Skip to main content

Some Cybertruck buyers were surprised by Tesla’s warning about corrosion and how often they must clean their six-figure EVs. One such owner shared the “Cleaning” page of the manual with me on Twitter. And when I wrote it up, the internet had a field day. Read on to find out what folks said, along with the truth about how often you’ll have to clean your Cybertruck.

The EV’s manual says, “To prevent damage to the exterior, immediately remove corrosive substances (such as grease, oil, bird droppings, tree resin, dead insects, tar spots, road salt, industrial fallout, etc.). Do not wait until Cybertruck is due for a complete wash. If necessary, use denatured alcohol…”

Telsa Cybertruck shown parked in right front angle view in an urban setting
Tesla Cybertruck | Roman Tiraspolsky via iStock

The manual goes on to claim that the Cybertruck’s stainless steel exterior makes it dent and scratch resistant. “Cybertruck does not have a clear coat on the surface of the exterior body panels, meaning any scratches that appear are in the stainless steel panels themselves.”

I reported on this information with the title, “Tesla: You’ll Have to Wipe Dead Bugs and Bird Poop off Your Cybertruck ASAP to Avoid Corrosion.” And I posted it to Twitter with the caption “Good thing birds aren’t real” which is a reference to a (shockingly) popular conspiracy theory that birds are government drones.

Not only did the post go viral on Twitter, where it was picked up by several huge accounts such as The Autopian, and @drill, but it got reposted to several huge subreddits. These included /r/cars and /r/NotTheOnion, which specializes in true news stories that sound fake.

The NotTheOnion post got 27,000 upvotes and 3,300 comments. The top-ranked comment was from piray003: “So basically your $90k truck of the future will be completely f***ed after one Michigan winter.” IronbloodPrime came in second place, “These will hold up really well in states that use salt on their roads in the winter! /s”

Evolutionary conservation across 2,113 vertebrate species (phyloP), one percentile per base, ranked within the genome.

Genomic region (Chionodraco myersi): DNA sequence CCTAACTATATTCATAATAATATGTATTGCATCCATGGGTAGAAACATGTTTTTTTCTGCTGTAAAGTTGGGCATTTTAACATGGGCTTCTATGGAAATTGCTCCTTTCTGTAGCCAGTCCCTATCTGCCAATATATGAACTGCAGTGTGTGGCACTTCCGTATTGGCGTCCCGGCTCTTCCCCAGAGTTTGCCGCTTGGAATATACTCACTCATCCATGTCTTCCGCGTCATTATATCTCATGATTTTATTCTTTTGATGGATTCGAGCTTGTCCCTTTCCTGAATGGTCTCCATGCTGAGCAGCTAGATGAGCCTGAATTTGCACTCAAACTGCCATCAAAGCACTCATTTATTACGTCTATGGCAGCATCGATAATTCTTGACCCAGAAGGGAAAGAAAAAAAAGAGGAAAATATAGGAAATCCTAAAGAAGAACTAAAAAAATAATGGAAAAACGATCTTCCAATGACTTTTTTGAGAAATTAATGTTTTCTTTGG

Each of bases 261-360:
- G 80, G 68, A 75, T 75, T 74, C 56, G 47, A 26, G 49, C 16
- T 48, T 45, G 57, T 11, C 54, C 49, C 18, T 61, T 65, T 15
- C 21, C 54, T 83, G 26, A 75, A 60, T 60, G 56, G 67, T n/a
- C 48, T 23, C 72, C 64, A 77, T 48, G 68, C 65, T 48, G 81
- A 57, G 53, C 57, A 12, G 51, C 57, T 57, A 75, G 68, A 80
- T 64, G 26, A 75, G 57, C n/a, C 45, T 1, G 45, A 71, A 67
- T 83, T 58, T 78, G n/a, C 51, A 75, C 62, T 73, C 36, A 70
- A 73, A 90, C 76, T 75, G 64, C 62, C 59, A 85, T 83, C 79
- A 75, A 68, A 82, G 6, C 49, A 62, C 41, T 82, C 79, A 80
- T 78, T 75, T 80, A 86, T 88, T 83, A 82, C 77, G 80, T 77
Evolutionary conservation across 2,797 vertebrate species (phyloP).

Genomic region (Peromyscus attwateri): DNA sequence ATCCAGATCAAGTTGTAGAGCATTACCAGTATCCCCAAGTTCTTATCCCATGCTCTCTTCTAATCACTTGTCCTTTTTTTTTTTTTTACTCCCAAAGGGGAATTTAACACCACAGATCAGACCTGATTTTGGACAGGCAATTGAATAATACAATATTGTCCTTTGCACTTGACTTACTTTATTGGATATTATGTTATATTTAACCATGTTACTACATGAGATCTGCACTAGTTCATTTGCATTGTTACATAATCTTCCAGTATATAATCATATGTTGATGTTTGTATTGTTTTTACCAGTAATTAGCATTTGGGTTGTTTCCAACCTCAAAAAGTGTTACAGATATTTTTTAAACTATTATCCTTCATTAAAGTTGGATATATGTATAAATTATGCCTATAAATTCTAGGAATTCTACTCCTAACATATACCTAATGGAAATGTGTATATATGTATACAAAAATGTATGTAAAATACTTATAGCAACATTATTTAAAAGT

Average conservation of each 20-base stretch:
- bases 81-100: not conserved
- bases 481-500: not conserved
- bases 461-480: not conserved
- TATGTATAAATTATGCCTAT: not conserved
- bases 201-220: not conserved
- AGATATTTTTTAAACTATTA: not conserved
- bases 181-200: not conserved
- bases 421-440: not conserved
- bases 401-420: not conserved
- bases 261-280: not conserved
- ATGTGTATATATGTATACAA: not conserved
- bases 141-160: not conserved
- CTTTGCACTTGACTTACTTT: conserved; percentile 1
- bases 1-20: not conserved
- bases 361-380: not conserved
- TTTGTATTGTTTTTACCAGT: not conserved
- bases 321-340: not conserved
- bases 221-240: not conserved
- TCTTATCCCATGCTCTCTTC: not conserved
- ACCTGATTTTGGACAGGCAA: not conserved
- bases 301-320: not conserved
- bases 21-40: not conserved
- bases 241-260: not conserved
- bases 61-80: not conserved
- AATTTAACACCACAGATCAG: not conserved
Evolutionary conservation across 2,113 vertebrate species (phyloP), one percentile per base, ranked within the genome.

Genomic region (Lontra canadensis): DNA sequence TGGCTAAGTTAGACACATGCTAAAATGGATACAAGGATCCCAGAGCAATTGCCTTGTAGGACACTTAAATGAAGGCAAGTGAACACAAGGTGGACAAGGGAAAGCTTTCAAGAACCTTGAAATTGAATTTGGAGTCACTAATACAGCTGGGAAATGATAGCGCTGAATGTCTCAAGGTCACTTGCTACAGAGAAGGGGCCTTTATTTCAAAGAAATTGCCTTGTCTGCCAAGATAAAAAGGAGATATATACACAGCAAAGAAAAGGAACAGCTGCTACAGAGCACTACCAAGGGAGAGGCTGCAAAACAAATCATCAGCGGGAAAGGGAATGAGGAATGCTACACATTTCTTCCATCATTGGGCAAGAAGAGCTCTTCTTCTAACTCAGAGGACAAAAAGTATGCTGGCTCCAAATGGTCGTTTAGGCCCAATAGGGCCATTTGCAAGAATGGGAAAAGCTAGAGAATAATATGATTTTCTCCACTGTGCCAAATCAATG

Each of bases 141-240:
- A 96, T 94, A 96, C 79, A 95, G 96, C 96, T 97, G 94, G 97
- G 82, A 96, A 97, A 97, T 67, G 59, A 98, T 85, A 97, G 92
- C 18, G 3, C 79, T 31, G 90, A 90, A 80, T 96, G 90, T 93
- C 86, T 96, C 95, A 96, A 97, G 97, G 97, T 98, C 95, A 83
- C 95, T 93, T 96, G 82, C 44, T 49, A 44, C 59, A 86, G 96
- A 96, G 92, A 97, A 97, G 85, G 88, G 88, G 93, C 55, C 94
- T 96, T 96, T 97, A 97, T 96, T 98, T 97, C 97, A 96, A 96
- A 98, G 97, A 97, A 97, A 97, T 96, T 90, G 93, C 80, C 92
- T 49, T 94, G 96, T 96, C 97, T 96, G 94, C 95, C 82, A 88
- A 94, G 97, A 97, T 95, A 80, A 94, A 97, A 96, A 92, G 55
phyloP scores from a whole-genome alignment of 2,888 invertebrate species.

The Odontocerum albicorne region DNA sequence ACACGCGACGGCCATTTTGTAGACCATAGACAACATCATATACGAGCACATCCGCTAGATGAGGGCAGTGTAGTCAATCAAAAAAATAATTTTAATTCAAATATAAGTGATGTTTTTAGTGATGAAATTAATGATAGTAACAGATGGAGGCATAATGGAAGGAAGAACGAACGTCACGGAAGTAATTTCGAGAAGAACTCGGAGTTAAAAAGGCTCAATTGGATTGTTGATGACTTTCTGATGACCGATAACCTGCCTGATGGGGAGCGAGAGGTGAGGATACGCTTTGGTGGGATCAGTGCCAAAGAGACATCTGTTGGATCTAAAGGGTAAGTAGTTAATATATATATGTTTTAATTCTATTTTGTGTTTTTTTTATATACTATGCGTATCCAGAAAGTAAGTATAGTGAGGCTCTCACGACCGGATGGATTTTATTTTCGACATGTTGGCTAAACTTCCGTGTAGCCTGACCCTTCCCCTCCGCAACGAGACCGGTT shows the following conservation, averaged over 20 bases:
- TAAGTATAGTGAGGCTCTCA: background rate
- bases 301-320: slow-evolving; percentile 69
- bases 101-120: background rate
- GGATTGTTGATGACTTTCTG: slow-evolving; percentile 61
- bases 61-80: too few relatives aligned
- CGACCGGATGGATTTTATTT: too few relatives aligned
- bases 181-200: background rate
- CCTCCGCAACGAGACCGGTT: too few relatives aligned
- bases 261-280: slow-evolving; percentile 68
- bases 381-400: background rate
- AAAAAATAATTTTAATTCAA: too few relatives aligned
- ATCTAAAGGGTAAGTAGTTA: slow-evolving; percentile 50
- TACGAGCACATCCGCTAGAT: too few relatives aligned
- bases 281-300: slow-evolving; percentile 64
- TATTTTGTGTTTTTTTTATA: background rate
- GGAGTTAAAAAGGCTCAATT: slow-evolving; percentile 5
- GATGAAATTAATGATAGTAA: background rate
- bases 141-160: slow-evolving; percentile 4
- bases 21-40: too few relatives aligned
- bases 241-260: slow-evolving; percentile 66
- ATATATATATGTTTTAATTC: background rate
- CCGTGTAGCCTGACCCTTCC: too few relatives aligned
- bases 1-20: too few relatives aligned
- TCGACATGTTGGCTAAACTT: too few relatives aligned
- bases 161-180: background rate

Tesla Cybertruck body panels
Tesla Cybertruck pre-production prototype | Nic Coury/Bloomberg via Getty Images

Samniss_Arandeen may have won the award for most sarcastic: “Wow! It’s almost like paint serves an important practical function in addition to an aesthetic one!” And finally, the most upvotes overall go to DerTechie’s two-part comment: “Did…Did they not clear coat that? I had just assumed they were silver for the wonky 80s industrial vibes.” They then read the article and added, “Edit: holy sh*t. They actually didn’t clear coat that. There’s a reason we do that.”

But many internet citizens were a bit more balanced with their commentary. On Twitter, @SunriseBlade pointed out, “Key here is that ‘stainless’ just means fewer and not no stains.”

In my article, I had asked why the manual insisted on calling the Cybertruck just “Cybertruck.” User @TheWarOnTesla explained that this was a trend started by Steve Jobs with the Macintosh which was referred to as just “Macintosh” in its manual. I still think it’s a stupid trend. We have grammar for a reason. But, it’s always good to know the history.

The redditors over on /r/cars had a more nuanced view. Recoil42 said, “This is pretty normal care advice, honestly. Bird poop and tree sap are corrosive for every car, and that’s always been the case.” Some agreed: “Ask any car enthusiast what to do if tree sap gets on your car. Every one of them will say pray to your god.” Others disagreed: “Come on man, the whole premise of this car was durability. That includes the finish.”

One Twitter user revealed a critical fact: every Tesla has the “Immediately remove corrosive substances” paragraph in its manual. That of course includes cars with regular, painted bodies. That doesn’t mean the Cybertruck won’t corrode faster. But the manual isn’t evidence that Tesla expects it to.

On Reddit, TacoBellMysteryMeat made a great point, “Wait, they didn’t even clear coat it? Given it’s structural body panels I wonder if the chromium content is lower than other stainless steel, making it stronger, but less rust resistant.” And it makes me very curious where the Cybertruck’s HFS comes down on the classic rust versus strength tradeoff.

Justin_Memer pointed out, “Delorean isn’t covered either, they literally fix scratches with scotchbrite pads.”

So there you have it. Like owners of classic Deloreans, Cybertruck drivers may end up just taking off a skim of metal when they get a scratch. It sounds time intensive, but at least its possible.

I still can’t imagine what a pain it will be to keep the huge flat expanse of stainless–where most vehicles have a grille–completely clean of bug splatters and tarmac/oil from the road. And I can’t think of an excuse for having a single windshield wiper that leaves such a huge blindspot. But then again, I’m not in line to buy a Cybertruck.

See my original article, You’ll have to wipe dead bugs and bird poop off your Cybertruck ASAP, or find out what makes the Cybertruck so difficult to manufacture in the video below: